4 local school districts go to the voters on June 5 — a look at the measures

BY ALLISON LEVITSKY
Daily Post Staff Writer

Four mid-Peninsula school districts will ask voters for money in the June 5 primary.

Three of the districts — Ravenswood, Las Lomitas and Mountain View-Los Altos — are proposing bond issues to build or renovate classrooms.

Belmont-Redwood Shores wants a new parcel tax and Ravenswood wants voters to renew a parcel tax that’s expiring. Parcel taxes pay for salaries.

Here’s a look at the measures before voters:

Las Lomitas

Las Lomitas Elementary School District — which serves Menlo Park, Atherton and Ladera — will be asking voters to approve Measure R, a 30-year, $70 million bond issue.

The bond would fund roof repairs, outdated fire alarms, upgrade heating, air conditioning, ventilation and electrical systems, make seismic upgrades, make campuses accessible for the disabled and upgrade classrooms to meet health and safety codes.

None of the tax’s proceeds could be used for teacher or administrator salaries, benefits or pensions.

The tax would cost $30 per $100,000 of home value, or $300 per year for a $1 million home.

At least 55% of voters would need to approve the bond. The cost to repay the bonds will be $123.9 million including interest and fees.

The bond would be the second in five years at Las Lomitas. In 2013, 73.9% of voters passed Measure S, a $60 million bond measure for repairs, upgrades and construction projects.

Ravenswood’s bond measure

The Ravenswood City School District, which serves East Palo Alto and eastern Menlo Park, will be going to voters for a 32-year, $70 million bond measure.

Measure S would cost $30 per $100,000 of home value, or $300 per year for a $1 million home.

At least 55% of voters would need to approve the bond. The repayment cost of the bonds is $126.5 million.

The bond would fund repairs, renovations and upgrades to classrooms, labs and bathrooms at school, including the removal of hazardous materials like asbestos and lead.

Other purposes include plumbing, electrical system, heating, ventilation and air conditioning upgrades and repairs, accessibility upgrades for the disabled and furniture and equipment purchase and replacement.

The bond would also go toward technology purchase, upgrades and repairs, fire and safety system updates and energy efficiency projects.

The funds couldn’t be used for teacher or administrator salaries or operating expenses.

Ravenswood’s parcel tax

Ravenswood is also seeking approval for renewal of an eight-year, $1.2 million annual parcel tax — 2.5% of the district’s $48 million annual budget.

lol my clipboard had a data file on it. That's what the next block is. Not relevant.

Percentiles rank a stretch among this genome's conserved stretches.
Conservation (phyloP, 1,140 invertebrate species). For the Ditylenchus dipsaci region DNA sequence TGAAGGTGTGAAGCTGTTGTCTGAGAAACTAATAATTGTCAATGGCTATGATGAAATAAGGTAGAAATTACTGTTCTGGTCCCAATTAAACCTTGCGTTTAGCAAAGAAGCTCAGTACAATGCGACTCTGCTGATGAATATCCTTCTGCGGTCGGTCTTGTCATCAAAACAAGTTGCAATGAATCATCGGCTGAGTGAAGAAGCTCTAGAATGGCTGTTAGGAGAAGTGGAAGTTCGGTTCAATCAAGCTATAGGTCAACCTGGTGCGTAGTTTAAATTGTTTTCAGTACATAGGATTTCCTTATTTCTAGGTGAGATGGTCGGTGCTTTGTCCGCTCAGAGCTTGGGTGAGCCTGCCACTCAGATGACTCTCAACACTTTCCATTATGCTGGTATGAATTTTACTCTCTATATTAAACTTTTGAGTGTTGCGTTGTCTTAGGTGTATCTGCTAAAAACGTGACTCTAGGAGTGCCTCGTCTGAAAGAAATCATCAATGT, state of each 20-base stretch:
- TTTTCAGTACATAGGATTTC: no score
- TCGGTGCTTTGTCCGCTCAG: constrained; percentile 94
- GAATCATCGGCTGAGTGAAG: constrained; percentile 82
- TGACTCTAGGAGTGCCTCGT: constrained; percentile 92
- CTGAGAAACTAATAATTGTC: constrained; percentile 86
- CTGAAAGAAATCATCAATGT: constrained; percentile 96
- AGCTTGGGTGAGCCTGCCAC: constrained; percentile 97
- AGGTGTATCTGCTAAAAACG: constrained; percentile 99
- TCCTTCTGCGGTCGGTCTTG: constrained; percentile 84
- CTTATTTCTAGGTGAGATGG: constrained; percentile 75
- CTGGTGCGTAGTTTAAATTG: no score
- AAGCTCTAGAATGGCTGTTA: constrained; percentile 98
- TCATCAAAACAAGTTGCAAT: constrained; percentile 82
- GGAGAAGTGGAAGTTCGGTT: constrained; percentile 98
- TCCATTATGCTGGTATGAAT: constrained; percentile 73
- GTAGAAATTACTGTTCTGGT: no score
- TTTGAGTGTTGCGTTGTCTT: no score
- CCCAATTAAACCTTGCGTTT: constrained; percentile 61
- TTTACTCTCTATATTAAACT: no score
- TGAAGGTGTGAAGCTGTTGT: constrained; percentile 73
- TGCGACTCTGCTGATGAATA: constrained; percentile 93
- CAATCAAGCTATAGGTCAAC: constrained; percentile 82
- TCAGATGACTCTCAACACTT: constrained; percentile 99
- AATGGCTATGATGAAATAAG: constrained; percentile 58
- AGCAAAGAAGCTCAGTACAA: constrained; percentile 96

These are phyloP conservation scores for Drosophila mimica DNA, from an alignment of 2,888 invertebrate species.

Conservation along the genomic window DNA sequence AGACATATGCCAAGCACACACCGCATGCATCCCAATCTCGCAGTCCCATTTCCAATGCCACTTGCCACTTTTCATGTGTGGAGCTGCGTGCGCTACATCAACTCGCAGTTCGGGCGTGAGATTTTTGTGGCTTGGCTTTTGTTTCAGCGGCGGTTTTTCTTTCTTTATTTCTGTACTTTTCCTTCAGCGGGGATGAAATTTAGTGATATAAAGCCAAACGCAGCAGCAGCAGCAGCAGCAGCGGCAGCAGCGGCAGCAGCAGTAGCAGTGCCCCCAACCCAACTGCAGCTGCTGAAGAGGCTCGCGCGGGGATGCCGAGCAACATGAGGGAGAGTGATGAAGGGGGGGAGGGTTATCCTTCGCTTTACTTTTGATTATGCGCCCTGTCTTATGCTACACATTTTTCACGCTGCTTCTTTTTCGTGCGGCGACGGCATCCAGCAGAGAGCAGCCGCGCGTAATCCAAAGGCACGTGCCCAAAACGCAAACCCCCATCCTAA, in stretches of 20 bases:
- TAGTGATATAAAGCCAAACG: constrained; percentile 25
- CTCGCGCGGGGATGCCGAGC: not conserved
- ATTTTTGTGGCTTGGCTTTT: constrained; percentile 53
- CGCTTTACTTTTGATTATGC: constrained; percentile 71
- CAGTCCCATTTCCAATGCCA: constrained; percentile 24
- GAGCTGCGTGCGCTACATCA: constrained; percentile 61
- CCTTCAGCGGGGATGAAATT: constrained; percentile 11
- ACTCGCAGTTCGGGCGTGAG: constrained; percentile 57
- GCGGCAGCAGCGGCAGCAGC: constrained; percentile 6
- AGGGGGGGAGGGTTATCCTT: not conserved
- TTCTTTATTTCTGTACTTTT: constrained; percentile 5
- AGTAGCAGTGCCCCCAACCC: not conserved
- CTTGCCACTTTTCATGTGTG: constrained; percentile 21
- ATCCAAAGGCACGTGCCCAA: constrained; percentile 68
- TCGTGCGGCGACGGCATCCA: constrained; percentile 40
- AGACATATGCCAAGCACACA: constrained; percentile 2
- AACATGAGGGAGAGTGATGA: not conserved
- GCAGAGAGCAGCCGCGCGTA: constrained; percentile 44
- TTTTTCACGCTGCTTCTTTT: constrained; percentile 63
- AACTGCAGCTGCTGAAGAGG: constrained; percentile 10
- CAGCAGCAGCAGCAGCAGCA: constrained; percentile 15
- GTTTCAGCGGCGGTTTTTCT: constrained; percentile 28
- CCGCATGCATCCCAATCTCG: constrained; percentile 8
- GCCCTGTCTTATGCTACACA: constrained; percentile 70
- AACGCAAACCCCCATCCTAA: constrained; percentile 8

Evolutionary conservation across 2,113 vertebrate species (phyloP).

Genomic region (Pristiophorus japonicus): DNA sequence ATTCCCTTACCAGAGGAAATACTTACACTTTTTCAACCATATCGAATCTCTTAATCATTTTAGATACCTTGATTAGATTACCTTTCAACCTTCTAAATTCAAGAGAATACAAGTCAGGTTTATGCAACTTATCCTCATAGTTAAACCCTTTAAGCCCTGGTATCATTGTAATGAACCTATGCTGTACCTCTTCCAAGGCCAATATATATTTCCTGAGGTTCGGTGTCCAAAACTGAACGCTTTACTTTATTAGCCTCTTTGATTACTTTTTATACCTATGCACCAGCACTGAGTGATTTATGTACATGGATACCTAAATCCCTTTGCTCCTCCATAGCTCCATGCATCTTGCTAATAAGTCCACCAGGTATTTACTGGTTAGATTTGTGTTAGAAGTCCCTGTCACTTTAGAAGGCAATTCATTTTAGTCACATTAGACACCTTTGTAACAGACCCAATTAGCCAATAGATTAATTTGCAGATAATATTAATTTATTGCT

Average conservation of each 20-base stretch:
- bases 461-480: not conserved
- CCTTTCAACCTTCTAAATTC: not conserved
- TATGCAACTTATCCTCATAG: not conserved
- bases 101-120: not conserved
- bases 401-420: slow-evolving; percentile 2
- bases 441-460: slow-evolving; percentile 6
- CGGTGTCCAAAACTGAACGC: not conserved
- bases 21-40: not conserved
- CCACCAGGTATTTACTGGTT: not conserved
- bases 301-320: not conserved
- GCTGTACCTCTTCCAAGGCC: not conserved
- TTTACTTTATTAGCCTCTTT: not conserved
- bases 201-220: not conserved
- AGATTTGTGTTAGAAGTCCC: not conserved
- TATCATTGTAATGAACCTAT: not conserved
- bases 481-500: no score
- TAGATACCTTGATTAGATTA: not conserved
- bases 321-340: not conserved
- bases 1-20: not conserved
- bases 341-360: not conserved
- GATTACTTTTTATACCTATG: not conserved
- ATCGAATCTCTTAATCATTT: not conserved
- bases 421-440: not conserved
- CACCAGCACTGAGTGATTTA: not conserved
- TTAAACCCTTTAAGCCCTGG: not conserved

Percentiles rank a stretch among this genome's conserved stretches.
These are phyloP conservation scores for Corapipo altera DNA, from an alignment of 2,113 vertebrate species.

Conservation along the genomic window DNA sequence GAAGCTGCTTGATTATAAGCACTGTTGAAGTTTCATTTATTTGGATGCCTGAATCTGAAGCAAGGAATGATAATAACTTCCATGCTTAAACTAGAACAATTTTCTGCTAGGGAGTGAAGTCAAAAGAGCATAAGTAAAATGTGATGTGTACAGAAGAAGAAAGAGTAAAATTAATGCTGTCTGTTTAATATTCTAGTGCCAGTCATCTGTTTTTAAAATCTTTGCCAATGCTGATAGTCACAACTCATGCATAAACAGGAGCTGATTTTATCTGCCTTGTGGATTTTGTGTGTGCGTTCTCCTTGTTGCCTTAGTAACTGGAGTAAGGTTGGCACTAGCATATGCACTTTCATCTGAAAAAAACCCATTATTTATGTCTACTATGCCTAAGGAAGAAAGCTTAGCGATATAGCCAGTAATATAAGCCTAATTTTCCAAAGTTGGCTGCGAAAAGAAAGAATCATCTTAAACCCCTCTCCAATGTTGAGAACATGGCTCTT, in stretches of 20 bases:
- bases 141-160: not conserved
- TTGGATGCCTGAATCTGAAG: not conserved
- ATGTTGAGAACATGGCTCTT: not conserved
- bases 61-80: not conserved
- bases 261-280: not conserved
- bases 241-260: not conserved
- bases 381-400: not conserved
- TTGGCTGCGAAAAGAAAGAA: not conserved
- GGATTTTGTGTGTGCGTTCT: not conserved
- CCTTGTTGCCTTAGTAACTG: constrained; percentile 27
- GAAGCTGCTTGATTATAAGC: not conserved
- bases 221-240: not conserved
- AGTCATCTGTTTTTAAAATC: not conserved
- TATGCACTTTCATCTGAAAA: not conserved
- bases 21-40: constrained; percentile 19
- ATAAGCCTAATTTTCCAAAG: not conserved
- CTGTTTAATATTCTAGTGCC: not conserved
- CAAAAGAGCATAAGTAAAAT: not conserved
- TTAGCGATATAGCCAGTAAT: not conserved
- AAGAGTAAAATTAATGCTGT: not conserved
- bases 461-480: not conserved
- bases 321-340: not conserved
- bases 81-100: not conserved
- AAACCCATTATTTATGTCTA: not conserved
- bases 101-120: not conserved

The parcel tax, Measure Q, amounts to $196 per year, adjusted annually for inflation up to 3% through June 30, 2026.

Those who would be exempt from paying the tax include seniors age 65 and older, those who receive Supplemental Security Income for a disability and those who receive Social Security Disability Insurance benefits and make less than 250% of the 2012 federal poverty guidelines, or $57,625 for a family of four.

The tax would be adjusted annually for inflation not to exceed 3%. At least two-thirds of voters would need to approve the tax.

In 2016, 87% of Ravenswood voters approved a $44 million bond issue known as Measure H.

Mountain View-Los Altos

The Mountain View-Los Altos Union High School District is seeking a 30-year, $295 million bond issue known as Measure E.

The tax would cost 3 cents per $100 of home value. At least 55% of voters would need to approve the bond.

It will cost taxpayers $379 million to pay off the bonds.

The bond would fund improvements and construction of classrooms, science labs and libraries.

Belmont-Redwood Shores

The Belmont-Redwood Shores School District is seeking voter approval for a five-year parcel tax that would raise $1.4 million per year.

The district has ballooned in enrollment by 66% over the past nine years.

If Measure K passes, those who would be exempt from paying the tax include seniors age 65 and older, those who receive Supplemental Security Income for a disability and those who receive Social Security Disability Insurance benefits and make less than 250% of the 2012 federal poverty guidelines, or $57,625 for a family of four.

The district would be required to use the funds to “protect core academic programs” in math, science, technology, reading and writing, maintain art and music programs, keep school libraries open, expand reading and writing instruction and attract and retain teachers.

None of the tax’s proceeds could be used for administrator salaries, benefits or pensions.

1 Comment

  1. At what point does a school district have enough money? I mean when do the tax increases stop. We struggle every April and December to come up with enough money to pay our property taxes, which are always going up. Can’t the school districts figure out how to operate on what they get now without asking for more? I hear Palo Alto Unified (my district) is going for a bond issue this fall. I’m voting NO. I’m tired to stretching my budget to pay for the excesses of our school systems. It’s time to do more with less.

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